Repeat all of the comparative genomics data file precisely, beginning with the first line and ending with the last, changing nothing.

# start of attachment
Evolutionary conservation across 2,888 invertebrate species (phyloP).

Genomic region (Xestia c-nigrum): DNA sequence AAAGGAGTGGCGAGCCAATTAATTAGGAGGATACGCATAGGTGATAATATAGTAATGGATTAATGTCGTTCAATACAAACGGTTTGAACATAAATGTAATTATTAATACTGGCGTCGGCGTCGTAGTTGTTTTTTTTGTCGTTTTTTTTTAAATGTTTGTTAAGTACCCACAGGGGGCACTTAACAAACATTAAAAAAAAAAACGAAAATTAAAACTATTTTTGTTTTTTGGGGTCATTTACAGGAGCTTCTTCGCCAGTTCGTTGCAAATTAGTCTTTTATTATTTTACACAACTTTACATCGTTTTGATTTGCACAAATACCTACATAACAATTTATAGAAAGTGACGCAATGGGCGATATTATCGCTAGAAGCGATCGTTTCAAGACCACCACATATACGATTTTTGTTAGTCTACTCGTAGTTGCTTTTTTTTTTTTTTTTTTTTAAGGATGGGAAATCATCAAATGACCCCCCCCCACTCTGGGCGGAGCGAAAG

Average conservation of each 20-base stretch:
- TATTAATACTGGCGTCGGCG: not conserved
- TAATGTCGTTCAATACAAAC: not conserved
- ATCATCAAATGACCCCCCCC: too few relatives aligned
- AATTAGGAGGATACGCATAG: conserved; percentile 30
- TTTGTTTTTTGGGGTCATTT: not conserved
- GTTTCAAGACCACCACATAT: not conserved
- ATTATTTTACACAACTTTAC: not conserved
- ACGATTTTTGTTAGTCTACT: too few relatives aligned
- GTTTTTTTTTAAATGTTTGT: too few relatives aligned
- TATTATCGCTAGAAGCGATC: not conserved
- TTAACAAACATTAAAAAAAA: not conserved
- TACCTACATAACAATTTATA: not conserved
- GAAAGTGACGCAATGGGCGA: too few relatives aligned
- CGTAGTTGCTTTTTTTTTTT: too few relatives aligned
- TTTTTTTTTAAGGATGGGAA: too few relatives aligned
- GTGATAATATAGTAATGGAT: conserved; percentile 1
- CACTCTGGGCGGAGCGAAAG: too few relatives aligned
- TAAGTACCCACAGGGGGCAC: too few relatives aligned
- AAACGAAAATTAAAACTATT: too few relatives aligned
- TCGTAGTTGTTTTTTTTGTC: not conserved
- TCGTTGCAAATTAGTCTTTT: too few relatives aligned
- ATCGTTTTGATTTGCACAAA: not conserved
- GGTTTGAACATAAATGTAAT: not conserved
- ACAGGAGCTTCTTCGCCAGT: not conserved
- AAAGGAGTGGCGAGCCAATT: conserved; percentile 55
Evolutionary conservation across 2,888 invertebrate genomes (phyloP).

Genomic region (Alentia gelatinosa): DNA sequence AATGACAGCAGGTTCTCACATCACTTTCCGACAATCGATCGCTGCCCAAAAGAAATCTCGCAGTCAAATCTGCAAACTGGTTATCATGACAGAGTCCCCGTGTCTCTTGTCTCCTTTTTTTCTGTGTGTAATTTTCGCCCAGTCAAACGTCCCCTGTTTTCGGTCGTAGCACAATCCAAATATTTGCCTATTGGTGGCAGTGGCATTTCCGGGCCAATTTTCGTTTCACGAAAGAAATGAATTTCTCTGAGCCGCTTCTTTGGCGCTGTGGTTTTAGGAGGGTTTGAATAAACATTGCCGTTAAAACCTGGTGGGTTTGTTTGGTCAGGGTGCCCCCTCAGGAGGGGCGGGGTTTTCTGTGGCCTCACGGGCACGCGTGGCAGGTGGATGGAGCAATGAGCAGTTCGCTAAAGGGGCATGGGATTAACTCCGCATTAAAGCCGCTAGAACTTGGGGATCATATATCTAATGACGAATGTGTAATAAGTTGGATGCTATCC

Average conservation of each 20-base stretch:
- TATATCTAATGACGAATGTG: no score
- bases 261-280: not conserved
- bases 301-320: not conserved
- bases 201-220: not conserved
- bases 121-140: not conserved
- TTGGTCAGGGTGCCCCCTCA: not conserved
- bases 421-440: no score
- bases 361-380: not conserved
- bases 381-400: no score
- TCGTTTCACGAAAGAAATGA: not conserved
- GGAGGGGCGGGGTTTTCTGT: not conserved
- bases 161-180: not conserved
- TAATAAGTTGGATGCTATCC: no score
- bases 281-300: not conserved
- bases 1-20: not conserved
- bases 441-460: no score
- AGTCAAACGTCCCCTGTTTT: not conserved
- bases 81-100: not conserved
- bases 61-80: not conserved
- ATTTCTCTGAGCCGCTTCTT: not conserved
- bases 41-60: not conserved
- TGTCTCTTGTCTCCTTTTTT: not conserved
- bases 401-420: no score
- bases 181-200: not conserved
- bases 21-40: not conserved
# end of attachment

Evolutionary conservation across 2,888 invertebrate species (phyloP).

Genomic region (Xestia c-nigrum): DNA sequence AAAGGAGTGGCGAGCCAATTAATTAGGAGGATACGCATAGGTGATAATATAGTAATGGATTAATGTCGTTCAATACAAACGGTTTGAACATAAATGTAATTATTAATACTGGCGTCGGCGTCGTAGTTGTTTTTTTTGTCGTTTTTTTTTAAATGTTTGTTAAGTACCCACAGGGGGCACTTAACAAACATTAAAAAAAAAAACGAAAATTAAAACTATTTTTGTTTTTTGGGGTCATTTACAGGAGCTTCTTCGCCAGTTCGTTGCAAATTAGTCTTTTATTATTTTACACAACTTTACATCGTTTTGATTTGCACAAATACCTACATAACAATTTATAGAAAGTGACGCAATGGGCGATATTATCGCTAGAAGCGATCGTTTCAAGACCACCACATATACGATTTTTGTTAGTCTACTCGTAGTTGCTTTTTTTTTTTTTTTTTTTTAAGGATGGGAAATCATCAAATGACCCCCCCCCACTCTGGGCGGAGCGAAAG

Average conservation of each 20-base stretch:
- TATTAATACTGGCGTCGGCG: not conserved
- TAATGTCGTTCAATACAAAC: not conserved
- ATCATCAAATGACCCCCCCC: too few relatives aligned
- AATTAGGAGGATACGCATAG: conserved; percentile 30
- TTTGTTTTTTGGGGTCATTT: not conserved
- GTTTCAAGACCACCACATAT: not conserved
- ATTATTTTACACAACTTTAC: not conserved
- ACGATTTTTGTTAGTCTACT: too few relatives aligned
- GTTTTTTTTTAAATGTTTGT: too few relatives aligned
- TATTATCGCTAGAAGCGATC: not conserved
- TTAACAAACATTAAAAAAAA: not conserved
- TACCTACATAACAATTTATA: not conserved
- GAAAGTGACGCAATGGGCGA: too few relatives aligned
- CGTAGTTGCTTTTTTTTTTT: too few relatives aligned
- TTTTTTTTTAAGGATGGGAA: too few relatives aligned
- GTGATAATATAGTAATGGAT: conserved; percentile 1
- CACTCTGGGCGGAGCGAAAG: too few relatives aligned
- TAAGTACCCACAGGGGGCAC: too few relatives aligned
- AAACGAAAATTAAAACTATT: too few relatives aligned
- TCGTAGTTGTTTTTTTTGTC: not conserved
- TCGTTGCAAATTAGTCTTTT: too few relatives aligned
- ATCGTTTTGATTTGCACAAA: not conserved
- GGTTTGAACATAAATGTAAT: not conserved
- ACAGGAGCTTCTTCGCCAGT: not conserved
- AAAGGAGTGGCGAGCCAATT: conserved; percentile 55
Evolutionary conservation across 2,888 invertebrate genomes (phyloP).

Genomic region (Alentia gelatinosa): DNA sequence AATGACAGCAGGTTCTCACATCACTTTCCGACAATCGATCGCTGCCCAAAAGAAATCTCGCAGTCAAATCTGCAAACTGGTTATCATGACAGAGTCCCCGTGTCTCTTGTCTCCTTTTTTTCTGTGTGTAATTTTCGCCCAGTCAAACGTCCCCTGTTTTCGGTCGTAGCACAATCCAAATATTTGCCTATTGGTGGCAGTGGCATTTCCGGGCCAATTTTCGTTTCACGAAAGAAATGAATTTCTCTGAGCCGCTTCTTTGGCGCTGTGGTTTTAGGAGGGTTTGAATAAACATTGCCGTTAAAACCTGGTGGGTTTGTTTGGTCAGGGTGCCCCCTCAGGAGGGGCGGGGTTTTCTGTGGCCTCACGGGCACGCGTGGCAGGTGGATGGAGCAATGAGCAGTTCGCTAAAGGGGCATGGGATTAACTCCGCATTAAAGCCGCTAGAACTTGGGGATCATATATCTAATGACGAATGTGTAATAAGTTGGATGCTATCC

Average conservation of each 20-base stretch:
- TATATCTAATGACGAATGTG: no score
- bases 261-280: not conserved
- bases 301-320: not conserved
- bases 201-220: not conserved
- bases 121-140: not conserved
- TTGGTCAGGGTGCCCCCTCA: not conserved
- bases 421-440: no score
- bases 361-380: not conserved
- bases 381-400: no score
- TCGTTTCACGAAAGAAATGA: not conserved
- GGAGGGGCGGGGTTTTCTGT: not conserved
- bases 161-180: not conserved
- TAATAAGTTGGATGCTATCC: no score
- bases 281-300: not conserved
- bases 1-20: not conserved
- bases 441-460: no score
- AGTCAAACGTCCCCTGTTTT: not conserved
- bases 81-100: not conserved
- bases 61-80: not conserved
- ATTTCTCTGAGCCGCTTCTT: not conserved
- bases 41-60: not conserved
- TGTCTCTTGTCTCCTTTTTT: not conserved
- bases 401-420: no score
- bases 181-200: not conserved
- bases 21-40: not conserved